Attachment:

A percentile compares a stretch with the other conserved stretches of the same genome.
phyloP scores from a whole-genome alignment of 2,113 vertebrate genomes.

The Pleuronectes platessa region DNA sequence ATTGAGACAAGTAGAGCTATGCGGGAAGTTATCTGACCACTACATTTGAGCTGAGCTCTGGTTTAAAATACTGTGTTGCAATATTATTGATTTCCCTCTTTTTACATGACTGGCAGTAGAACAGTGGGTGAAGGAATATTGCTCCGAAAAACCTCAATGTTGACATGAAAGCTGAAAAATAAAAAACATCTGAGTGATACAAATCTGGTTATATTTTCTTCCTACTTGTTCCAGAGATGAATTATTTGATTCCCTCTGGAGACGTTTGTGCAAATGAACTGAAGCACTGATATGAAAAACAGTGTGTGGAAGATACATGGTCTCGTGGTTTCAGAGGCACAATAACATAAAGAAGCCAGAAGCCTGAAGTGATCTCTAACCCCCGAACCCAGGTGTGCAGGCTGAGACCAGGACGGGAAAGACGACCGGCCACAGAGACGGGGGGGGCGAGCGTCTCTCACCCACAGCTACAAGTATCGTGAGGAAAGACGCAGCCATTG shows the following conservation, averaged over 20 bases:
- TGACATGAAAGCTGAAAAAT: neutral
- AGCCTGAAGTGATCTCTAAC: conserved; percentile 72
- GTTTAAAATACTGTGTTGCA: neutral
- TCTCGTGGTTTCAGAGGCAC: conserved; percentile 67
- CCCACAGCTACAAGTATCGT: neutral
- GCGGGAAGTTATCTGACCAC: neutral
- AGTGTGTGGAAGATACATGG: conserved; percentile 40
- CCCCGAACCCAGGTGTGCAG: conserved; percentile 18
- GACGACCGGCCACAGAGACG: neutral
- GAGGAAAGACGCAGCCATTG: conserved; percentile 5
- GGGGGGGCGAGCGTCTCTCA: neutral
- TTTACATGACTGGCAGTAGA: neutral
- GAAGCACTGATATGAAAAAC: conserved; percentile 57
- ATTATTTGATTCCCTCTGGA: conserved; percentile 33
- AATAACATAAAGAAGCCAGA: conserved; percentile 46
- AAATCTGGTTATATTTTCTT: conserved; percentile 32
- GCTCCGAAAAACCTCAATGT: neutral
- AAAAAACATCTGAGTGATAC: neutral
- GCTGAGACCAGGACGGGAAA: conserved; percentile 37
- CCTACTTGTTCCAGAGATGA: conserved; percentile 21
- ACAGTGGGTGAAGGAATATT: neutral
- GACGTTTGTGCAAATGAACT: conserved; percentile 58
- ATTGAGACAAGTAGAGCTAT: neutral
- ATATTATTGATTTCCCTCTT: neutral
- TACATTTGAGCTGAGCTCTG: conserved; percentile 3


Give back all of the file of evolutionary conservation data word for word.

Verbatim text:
A percentile compares a stretch with the other conserved stretches of the same genome.
phyloP scores from a whole-genome alignment of 2,113 vertebrate genomes.

The Pleuronectes platessa region DNA sequence ATTGAGACAAGTAGAGCTATGCGGGAAGTTATCTGACCACTACATTTGAGCTGAGCTCTGGTTTAAAATACTGTGTTGCAATATTATTGATTTCCCTCTTTTTACATGACTGGCAGTAGAACAGTGGGTGAAGGAATATTGCTCCGAAAAACCTCAATGTTGACATGAAAGCTGAAAAATAAAAAACATCTGAGTGATACAAATCTGGTTATATTTTCTTCCTACTTGTTCCAGAGATGAATTATTTGATTCCCTCTGGAGACGTTTGTGCAAATGAACTGAAGCACTGATATGAAAAACAGTGTGTGGAAGATACATGGTCTCGTGGTTTCAGAGGCACAATAACATAAAGAAGCCAGAAGCCTGAAGTGATCTCTAACCCCCGAACCCAGGTGTGCAGGCTGAGACCAGGACGGGAAAGACGACCGGCCACAGAGACGGGGGGGGCGAGCGTCTCTCACCCACAGCTACAAGTATCGTGAGGAAAGACGCAGCCATTG shows the following conservation, averaged over 20 bases:
- TGACATGAAAGCTGAAAAAT: neutral
- AGCCTGAAGTGATCTCTAAC: conserved; percentile 72
- GTTTAAAATACTGTGTTGCA: neutral
- TCTCGTGGTTTCAGAGGCAC: conserved; percentile 67
- CCCACAGCTACAAGTATCGT: neutral
- GCGGGAAGTTATCTGACCAC: neutral
- AGTGTGTGGAAGATACATGG: conserved; percentile 40
- CCCCGAACCCAGGTGTGCAG: conserved; percentile 18
- GACGACCGGCCACAGAGACG: neutral
- GAGGAAAGACGCAGCCATTG: conserved; percentile 5
- GGGGGGGCGAGCGTCTCTCA: neutral
- TTTACATGACTGGCAGTAGA: neutral
- GAAGCACTGATATGAAAAAC: conserved; percentile 57
- ATTATTTGATTCCCTCTGGA: conserved; percentile 33
- AATAACATAAAGAAGCCAGA: conserved; percentile 46
- AAATCTGGTTATATTTTCTT: conserved; percentile 32
- GCTCCGAAAAACCTCAATGT: neutral
- AAAAAACATCTGAGTGATAC: neutral
- GCTGAGACCAGGACGGGAAA: conserved; percentile 37
- CCTACTTGTTCCAGAGATGA: conserved; percentile 21
- ACAGTGGGTGAAGGAATATT: neutral
- GACGTTTGTGCAAATGAACT: conserved; percentile 58
- ATTGAGACAAGTAGAGCTAT: neutral
- ATATTATTGATTTCCCTCTT: neutral
- TACATTTGAGCTGAGCTCTG: conserved; percentile 3